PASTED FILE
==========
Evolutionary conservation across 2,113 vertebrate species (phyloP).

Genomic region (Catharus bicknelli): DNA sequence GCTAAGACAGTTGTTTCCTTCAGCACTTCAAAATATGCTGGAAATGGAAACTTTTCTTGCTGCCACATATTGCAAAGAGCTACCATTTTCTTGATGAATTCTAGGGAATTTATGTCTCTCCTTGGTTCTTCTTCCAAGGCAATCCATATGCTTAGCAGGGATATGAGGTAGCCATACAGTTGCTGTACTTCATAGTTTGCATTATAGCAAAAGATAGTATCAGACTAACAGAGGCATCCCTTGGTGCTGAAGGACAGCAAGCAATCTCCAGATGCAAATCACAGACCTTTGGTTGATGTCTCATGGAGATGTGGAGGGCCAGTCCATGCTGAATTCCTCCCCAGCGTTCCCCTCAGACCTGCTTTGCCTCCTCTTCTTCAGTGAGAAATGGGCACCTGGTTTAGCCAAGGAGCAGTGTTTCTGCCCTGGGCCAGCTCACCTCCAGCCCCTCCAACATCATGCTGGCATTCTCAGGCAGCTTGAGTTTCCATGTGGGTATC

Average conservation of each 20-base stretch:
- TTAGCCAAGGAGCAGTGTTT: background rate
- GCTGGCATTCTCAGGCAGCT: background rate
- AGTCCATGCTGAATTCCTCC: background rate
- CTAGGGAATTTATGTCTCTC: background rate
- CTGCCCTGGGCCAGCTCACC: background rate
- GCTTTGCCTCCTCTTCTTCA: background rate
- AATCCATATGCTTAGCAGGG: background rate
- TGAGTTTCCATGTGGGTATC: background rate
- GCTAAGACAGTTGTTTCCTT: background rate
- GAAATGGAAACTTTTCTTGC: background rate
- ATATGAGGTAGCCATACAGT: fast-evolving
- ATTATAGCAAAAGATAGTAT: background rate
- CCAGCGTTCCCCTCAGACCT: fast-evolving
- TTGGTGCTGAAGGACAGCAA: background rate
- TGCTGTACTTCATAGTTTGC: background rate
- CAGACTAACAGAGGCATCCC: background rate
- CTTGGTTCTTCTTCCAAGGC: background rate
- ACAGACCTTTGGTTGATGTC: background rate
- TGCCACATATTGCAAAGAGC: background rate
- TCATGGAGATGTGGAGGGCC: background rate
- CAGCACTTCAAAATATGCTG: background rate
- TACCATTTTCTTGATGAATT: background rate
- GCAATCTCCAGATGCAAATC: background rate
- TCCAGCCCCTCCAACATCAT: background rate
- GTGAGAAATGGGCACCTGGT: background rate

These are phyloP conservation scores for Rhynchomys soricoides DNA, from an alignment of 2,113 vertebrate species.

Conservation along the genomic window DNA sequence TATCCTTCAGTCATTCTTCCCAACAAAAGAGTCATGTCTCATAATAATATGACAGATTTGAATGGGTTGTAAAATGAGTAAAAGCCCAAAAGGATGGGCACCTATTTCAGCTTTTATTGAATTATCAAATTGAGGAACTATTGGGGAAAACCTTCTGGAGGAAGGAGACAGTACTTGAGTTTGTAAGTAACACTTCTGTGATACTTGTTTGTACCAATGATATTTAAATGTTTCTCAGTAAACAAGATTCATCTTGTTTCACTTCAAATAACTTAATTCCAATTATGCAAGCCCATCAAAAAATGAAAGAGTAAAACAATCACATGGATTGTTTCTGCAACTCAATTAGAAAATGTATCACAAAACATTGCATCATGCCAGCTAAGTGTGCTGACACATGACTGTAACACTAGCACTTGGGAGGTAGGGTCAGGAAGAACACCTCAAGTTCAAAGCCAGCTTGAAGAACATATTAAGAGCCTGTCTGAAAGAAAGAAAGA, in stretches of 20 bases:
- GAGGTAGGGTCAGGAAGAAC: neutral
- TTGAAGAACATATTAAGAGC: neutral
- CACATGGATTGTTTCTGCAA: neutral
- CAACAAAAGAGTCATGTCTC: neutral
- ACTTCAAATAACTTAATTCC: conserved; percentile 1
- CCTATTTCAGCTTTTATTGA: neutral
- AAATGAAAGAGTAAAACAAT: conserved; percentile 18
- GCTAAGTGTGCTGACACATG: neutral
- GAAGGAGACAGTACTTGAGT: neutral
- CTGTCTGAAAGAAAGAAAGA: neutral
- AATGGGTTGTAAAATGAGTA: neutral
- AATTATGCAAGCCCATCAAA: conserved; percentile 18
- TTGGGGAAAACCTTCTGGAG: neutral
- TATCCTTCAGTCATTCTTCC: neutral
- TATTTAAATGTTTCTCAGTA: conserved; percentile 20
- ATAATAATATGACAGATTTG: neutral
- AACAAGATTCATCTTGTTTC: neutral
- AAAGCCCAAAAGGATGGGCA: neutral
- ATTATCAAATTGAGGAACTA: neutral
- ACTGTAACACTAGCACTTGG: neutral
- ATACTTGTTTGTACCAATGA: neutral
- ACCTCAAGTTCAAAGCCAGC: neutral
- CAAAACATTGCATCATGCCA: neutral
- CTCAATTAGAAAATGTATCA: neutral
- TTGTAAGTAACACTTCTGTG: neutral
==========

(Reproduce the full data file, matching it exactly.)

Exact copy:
Evolutionary conservation across 2,113 vertebrate species (phyloP).

Genomic region (Catharus bicknelli): DNA sequence GCTAAGACAGTTGTTTCCTTCAGCACTTCAAAATATGCTGGAAATGGAAACTTTTCTTGCTGCCACATATTGCAAAGAGCTACCATTTTCTTGATGAATTCTAGGGAATTTATGTCTCTCCTTGGTTCTTCTTCCAAGGCAATCCATATGCTTAGCAGGGATATGAGGTAGCCATACAGTTGCTGTACTTCATAGTTTGCATTATAGCAAAAGATAGTATCAGACTAACAGAGGCATCCCTTGGTGCTGAAGGACAGCAAGCAATCTCCAGATGCAAATCACAGACCTTTGGTTGATGTCTCATGGAGATGTGGAGGGCCAGTCCATGCTGAATTCCTCCCCAGCGTTCCCCTCAGACCTGCTTTGCCTCCTCTTCTTCAGTGAGAAATGGGCACCTGGTTTAGCCAAGGAGCAGTGTTTCTGCCCTGGGCCAGCTCACCTCCAGCCCCTCCAACATCATGCTGGCATTCTCAGGCAGCTTGAGTTTCCATGTGGGTATC

Average conservation of each 20-base stretch:
- TTAGCCAAGGAGCAGTGTTT: background rate
- GCTGGCATTCTCAGGCAGCT: background rate
- AGTCCATGCTGAATTCCTCC: background rate
- CTAGGGAATTTATGTCTCTC: background rate
- CTGCCCTGGGCCAGCTCACC: background rate
- GCTTTGCCTCCTCTTCTTCA: background rate
- AATCCATATGCTTAGCAGGG: background rate
- TGAGTTTCCATGTGGGTATC: background rate
- GCTAAGACAGTTGTTTCCTT: background rate
- GAAATGGAAACTTTTCTTGC: background rate
- ATATGAGGTAGCCATACAGT: fast-evolving
- ATTATAGCAAAAGATAGTAT: background rate
- CCAGCGTTCCCCTCAGACCT: fast-evolving
- TTGGTGCTGAAGGACAGCAA: background rate
- TGCTGTACTTCATAGTTTGC: background rate
- CAGACTAACAGAGGCATCCC: background rate
- CTTGGTTCTTCTTCCAAGGC: background rate
- ACAGACCTTTGGTTGATGTC: background rate
- TGCCACATATTGCAAAGAGC: background rate
- TCATGGAGATGTGGAGGGCC: background rate
- CAGCACTTCAAAATATGCTG: background rate
- TACCATTTTCTTGATGAATT: background rate
- GCAATCTCCAGATGCAAATC: background rate
- TCCAGCCCCTCCAACATCAT: background rate
- GTGAGAAATGGGCACCTGGT: background rate

These are phyloP conservation scores for Rhynchomys soricoides DNA, from an alignment of 2,113 vertebrate species.

Conservation along the genomic window DNA sequence TATCCTTCAGTCATTCTTCCCAACAAAAGAGTCATGTCTCATAATAATATGACAGATTTGAATGGGTTGTAAAATGAGTAAAAGCCCAAAAGGATGGGCACCTATTTCAGCTTTTATTGAATTATCAAATTGAGGAACTATTGGGGAAAACCTTCTGGAGGAAGGAGACAGTACTTGAGTTTGTAAGTAACACTTCTGTGATACTTGTTTGTACCAATGATATTTAAATGTTTCTCAGTAAACAAGATTCATCTTGTTTCACTTCAAATAACTTAATTCCAATTATGCAAGCCCATCAAAAAATGAAAGAGTAAAACAATCACATGGATTGTTTCTGCAACTCAATTAGAAAATGTATCACAAAACATTGCATCATGCCAGCTAAGTGTGCTGACACATGACTGTAACACTAGCACTTGGGAGGTAGGGTCAGGAAGAACACCTCAAGTTCAAAGCCAGCTTGAAGAACATATTAAGAGCCTGTCTGAAAGAAAGAAAGA, in stretches of 20 bases:
- GAGGTAGGGTCAGGAAGAAC: neutral
- TTGAAGAACATATTAAGAGC: neutral
- CACATGGATTGTTTCTGCAA: neutral
- CAACAAAAGAGTCATGTCTC: neutral
- ACTTCAAATAACTTAATTCC: conserved; percentile 1
- CCTATTTCAGCTTTTATTGA: neutral
- AAATGAAAGAGTAAAACAAT: conserved; percentile 18
- GCTAAGTGTGCTGACACATG: neutral
- GAAGGAGACAGTACTTGAGT: neutral
- CTGTCTGAAAGAAAGAAAGA: neutral
- AATGGGTTGTAAAATGAGTA: neutral
- AATTATGCAAGCCCATCAAA: conserved; percentile 18
- TTGGGGAAAACCTTCTGGAG: neutral
- TATCCTTCAGTCATTCTTCC: neutral
- TATTTAAATGTTTCTCAGTA: conserved; percentile 20
- ATAATAATATGACAGATTTG: neutral
- AACAAGATTCATCTTGTTTC: neutral
- AAAGCCCAAAAGGATGGGCA: neutral
- ATTATCAAATTGAGGAACTA: neutral
- ACTGTAACACTAGCACTTGG: neutral
- ATACTTGTTTGTACCAATGA: neutral
- ACCTCAAGTTCAAAGCCAGC: neutral
- CAAAACATTGCATCATGCCA: neutral
- CTCAATTAGAAAATGTATCA: neutral
- TTGTAAGTAACACTTCTGTG: neutral